The Failed Marriage of Commerce and Creativity: Chapter 2 from "The Art of the Possible" by Ulvi Kasimov

"The art of the possible. How the internet could re-make the art world" was written by .art Founder Ulvi Kasimov. A unique combination of colourful memories, insights into the world of art and interviews made by the author with some of the most prominent personalities of the industry, parts of the book are being published by Artnet.

Scandalous. Exploitative. Shambolic. Unjust. These are the adjectives that abound when creativity and commerce muddle and meld.

Let me take you to the wheat fields of Auvers-sur-Oise in southern France.

It’s here, among sweeping tides of gold, that’s a 37-year-old artist pressed the barrel-cold metal of a revolver to his skin and pulled the trigger. Vincent Van Gogh took two days to die before his still-warm corpse was slung into a pauper’s grave.

As the world now knows, Van Gogh sold just a handful of works during his lifetime, despite a two-year stint working for art dealers Gropil of London in his 20s.

We know that the artist believed a “prison” of poverty and social prejudice prevented him from realising his artistic potential.

Weeks before his death, Van Gogh painted a portrait of his doctor, one Dr Gachet. That painting is now one of the most expensive works of art in the world, currently valued at $152 million.

Now let’s head to London, a city where three in every four artists earn barely £10,000 a year.

At the head of the north entrance of Burlington Arcade – a glittering gallery peddling Florentine leather and vintage Rolexes in London’s Mayfair – we find the Beatles’ former Apple HQ; now a ‘landmark’ Abercrombie and Fitch store.

Look up to the parapets. On this very rooftop on 30 January 1969 the Beatles played their last-ever live gig. And it’s in this building, bought by their record label Apple in 1968, that the boys’ creative hothouse blossomed.

The hippie vision was to commission and support creative endeavour from wherever it sprang; artists the world over sent in their wacky ideas for theatre, music, novels, film and fashion the Fab Four would proffer the cheqcue book. The model imploded within months, its pockets picked by optimists and opportunists all to happy siphon off the lads’ millions.

Just five minutes’ walk away is Sotheby’s, one of the world’s most iconic auction houses.

In 2002 Sotheby’s and Christie’s were found guilty of price fixing and defrauding sellers out of an estimated £290 million.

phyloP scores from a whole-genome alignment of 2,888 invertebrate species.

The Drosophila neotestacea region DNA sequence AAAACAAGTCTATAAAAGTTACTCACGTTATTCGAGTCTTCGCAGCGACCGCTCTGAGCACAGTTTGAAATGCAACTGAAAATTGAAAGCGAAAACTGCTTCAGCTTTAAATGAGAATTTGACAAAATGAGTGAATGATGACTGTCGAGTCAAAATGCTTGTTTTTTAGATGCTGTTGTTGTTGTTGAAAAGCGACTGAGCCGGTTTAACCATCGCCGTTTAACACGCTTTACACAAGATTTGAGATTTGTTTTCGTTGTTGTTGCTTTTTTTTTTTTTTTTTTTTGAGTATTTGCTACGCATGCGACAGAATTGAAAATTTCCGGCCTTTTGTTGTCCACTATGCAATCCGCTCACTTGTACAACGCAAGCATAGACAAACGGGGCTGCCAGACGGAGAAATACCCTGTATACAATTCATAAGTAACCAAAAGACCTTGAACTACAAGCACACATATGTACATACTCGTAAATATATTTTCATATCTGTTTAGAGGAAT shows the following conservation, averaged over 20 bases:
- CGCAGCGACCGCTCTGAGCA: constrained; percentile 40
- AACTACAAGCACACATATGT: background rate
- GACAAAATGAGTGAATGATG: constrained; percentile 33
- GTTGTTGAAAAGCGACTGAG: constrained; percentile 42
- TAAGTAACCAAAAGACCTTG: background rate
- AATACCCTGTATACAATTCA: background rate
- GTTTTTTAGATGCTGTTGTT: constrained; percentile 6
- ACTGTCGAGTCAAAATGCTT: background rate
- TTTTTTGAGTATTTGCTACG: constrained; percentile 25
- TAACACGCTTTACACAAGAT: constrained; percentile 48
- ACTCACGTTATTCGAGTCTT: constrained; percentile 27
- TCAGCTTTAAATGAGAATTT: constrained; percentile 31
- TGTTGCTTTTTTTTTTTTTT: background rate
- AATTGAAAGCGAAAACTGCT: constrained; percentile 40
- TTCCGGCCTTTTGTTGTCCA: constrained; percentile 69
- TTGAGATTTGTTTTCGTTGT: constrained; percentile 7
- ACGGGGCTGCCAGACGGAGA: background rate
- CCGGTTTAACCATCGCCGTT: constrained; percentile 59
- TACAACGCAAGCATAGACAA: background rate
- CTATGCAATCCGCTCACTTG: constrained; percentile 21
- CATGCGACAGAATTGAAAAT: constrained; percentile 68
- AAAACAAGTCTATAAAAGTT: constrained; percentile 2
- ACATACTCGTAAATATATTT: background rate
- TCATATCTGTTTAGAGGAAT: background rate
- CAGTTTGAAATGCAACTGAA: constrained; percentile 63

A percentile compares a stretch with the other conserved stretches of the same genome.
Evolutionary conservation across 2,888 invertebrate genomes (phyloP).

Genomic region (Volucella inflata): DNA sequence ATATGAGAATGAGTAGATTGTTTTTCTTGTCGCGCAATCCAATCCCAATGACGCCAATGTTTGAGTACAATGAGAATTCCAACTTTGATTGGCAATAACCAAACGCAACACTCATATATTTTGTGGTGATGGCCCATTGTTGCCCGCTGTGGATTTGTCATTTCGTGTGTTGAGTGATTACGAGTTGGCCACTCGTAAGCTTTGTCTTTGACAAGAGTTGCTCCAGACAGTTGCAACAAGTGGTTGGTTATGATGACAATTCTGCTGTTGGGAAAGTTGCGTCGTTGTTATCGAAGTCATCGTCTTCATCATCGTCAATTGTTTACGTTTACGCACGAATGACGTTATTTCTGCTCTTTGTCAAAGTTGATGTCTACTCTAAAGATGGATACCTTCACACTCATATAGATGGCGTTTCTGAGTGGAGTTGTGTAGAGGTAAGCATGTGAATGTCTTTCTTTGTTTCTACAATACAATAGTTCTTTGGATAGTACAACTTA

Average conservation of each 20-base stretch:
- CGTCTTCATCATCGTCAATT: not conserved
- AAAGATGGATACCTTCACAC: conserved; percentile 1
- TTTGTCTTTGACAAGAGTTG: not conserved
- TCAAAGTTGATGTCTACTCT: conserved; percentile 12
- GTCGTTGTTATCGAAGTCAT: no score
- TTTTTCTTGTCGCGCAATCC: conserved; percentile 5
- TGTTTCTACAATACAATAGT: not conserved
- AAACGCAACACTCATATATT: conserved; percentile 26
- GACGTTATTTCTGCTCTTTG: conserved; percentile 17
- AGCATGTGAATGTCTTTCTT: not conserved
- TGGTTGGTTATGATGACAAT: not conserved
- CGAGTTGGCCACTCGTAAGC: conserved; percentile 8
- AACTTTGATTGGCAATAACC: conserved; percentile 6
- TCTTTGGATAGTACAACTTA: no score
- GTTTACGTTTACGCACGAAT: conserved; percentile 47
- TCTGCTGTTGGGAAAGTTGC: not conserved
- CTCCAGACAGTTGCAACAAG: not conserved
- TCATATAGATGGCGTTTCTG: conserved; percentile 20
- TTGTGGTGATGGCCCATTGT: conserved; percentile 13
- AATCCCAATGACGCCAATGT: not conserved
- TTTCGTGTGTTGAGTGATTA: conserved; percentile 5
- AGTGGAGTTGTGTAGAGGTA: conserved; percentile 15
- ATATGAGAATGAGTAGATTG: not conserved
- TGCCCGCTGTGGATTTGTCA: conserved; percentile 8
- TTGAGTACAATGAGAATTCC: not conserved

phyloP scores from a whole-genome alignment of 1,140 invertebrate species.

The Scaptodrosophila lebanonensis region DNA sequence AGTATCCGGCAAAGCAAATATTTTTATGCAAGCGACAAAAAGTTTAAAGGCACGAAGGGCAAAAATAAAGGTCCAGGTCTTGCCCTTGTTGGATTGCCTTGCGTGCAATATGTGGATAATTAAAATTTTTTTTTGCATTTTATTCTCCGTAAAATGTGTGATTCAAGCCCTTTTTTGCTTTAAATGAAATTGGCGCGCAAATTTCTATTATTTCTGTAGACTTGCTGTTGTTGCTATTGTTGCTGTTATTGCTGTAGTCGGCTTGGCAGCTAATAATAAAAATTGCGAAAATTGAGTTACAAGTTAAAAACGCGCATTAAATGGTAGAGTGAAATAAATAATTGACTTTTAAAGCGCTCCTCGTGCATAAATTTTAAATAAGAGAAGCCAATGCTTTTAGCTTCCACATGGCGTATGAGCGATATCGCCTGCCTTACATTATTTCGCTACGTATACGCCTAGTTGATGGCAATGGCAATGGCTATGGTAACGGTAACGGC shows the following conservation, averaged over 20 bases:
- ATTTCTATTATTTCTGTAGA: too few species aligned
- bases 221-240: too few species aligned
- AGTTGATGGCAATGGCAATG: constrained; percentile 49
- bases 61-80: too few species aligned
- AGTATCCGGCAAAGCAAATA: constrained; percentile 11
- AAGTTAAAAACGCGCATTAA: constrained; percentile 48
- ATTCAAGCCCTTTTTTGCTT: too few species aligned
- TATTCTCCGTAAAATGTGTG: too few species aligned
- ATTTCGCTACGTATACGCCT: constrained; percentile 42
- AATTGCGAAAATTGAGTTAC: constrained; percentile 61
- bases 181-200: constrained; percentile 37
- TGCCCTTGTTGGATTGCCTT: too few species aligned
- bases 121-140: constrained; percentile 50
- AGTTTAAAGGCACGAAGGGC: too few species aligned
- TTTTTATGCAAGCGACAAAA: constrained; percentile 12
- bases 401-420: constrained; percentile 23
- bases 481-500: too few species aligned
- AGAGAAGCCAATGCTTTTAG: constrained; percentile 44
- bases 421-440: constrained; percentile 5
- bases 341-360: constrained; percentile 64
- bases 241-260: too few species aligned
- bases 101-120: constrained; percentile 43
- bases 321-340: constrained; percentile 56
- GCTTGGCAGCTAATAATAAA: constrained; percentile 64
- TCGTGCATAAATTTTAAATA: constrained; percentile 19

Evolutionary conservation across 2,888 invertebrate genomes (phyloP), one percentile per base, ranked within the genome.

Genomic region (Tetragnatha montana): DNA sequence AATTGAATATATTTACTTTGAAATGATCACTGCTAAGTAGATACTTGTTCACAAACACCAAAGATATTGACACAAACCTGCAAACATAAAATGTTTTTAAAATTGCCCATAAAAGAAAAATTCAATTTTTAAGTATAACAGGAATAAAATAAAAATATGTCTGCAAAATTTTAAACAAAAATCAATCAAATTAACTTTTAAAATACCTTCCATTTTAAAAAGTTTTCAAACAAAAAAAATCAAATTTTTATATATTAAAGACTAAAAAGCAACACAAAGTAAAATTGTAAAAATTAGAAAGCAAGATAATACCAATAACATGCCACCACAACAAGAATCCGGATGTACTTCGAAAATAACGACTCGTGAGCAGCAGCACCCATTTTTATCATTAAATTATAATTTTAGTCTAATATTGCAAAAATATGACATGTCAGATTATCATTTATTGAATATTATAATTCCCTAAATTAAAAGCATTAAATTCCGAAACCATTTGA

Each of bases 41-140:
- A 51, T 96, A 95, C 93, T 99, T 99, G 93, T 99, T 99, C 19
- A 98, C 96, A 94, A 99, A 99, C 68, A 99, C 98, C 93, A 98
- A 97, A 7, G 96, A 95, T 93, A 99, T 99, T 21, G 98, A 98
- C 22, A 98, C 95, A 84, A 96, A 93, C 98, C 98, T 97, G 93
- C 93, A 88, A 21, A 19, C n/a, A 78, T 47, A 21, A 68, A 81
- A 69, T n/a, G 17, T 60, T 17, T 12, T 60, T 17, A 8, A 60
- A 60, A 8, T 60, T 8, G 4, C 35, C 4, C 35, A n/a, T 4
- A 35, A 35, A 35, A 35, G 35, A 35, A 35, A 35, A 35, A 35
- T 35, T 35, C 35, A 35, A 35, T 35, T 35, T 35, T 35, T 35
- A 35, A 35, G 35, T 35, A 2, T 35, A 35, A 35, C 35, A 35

It turned out the houses had been in cahoots for most of the 1990s, breaching EU competition rules by collaboratively setting client charges in a market they dominated. Sotheby’s was fined £12 million while Christie’s escaped a fine on account of providing key evidence for the prosecution.

We can see a succession of archetypes emerging from this creative miasma: the starving artist; the naïve megastar; the exploitative agent; the carpetbagger; the ligger; the crooked auction house, the benevolent collector and the swivel-eyed stalker.

But does it have to be this way?

The global art market is worth £40 billion in annual revenues. The total worth of art assets is £3 trillion. The annual sales of Christie’s alone in 2015 totalled £4.8 billion.

But I believe that this market, if managed differently, could be both bigger and more beneficial to society at large. Imagine how such value could be generated across the globe to power everything from colleges to libraries? And imagine if we could break out beyond Mayfair and St James’ and give the everyman and the everywoman the opportunity to invest in art.

As a tech entrepreneur, I think the answer lies in the digital world.

To quote the publication Growth Business:

The art market is ripe for internet-based disintermediation. Even today, the vast majority of art sales occur privately through specialist dealers, with little in the way of transparency, market data, third party validation, regulation or liquidity, making it difficult for new entrants to join the market and for investors to trade in art the same way they would in other assets.

An exciting breakthrough in this field is the emergence of the top-level internet domain name, .art – hailed as the new internet address for the world’s creative community.

The 2015 auction of the .art domain was not without controversy.

Prior to the sale, publishing platform E-Flux launched a #savedotart campaign, putting itself forward as potential purchaser alongside social network DeviantART.

In an open letter to the board of the Internet Corporation for Assigned Names and Numbers (ICANN, the body which oversees the internet’s infrastructure and assigns top-level domains), E-Flux said:

Both organizations mutually support each other’s applications. Both are committed to develop “.art” as an authentic Internet address for the arts and represent its community.

And it went on to say:

Left to pure commercial exploitation, .art will stand as a complete failure. It will only occasionally and haphazardly designate the arts themselves. It will not be a welcomed location for the arts. The impact of the worldwide abuse of a beloved term through disjointed, disorganized, and random designations completely irrelevant to its meaning and associations would be an irretrievable tragedy.

Well, dear reader, I couldn’t agree more.

That’s why I invested tens of millions of pounds into operating this domain and trying to make a difference.

This chapter in the complete edition of the book is followed by an interview with Martha Fiennes, which you can read here

Ulvi Kasimov
Ulvi Kasimov

.ART Founder, investor and art collector. You can connect with him on LinkedIn.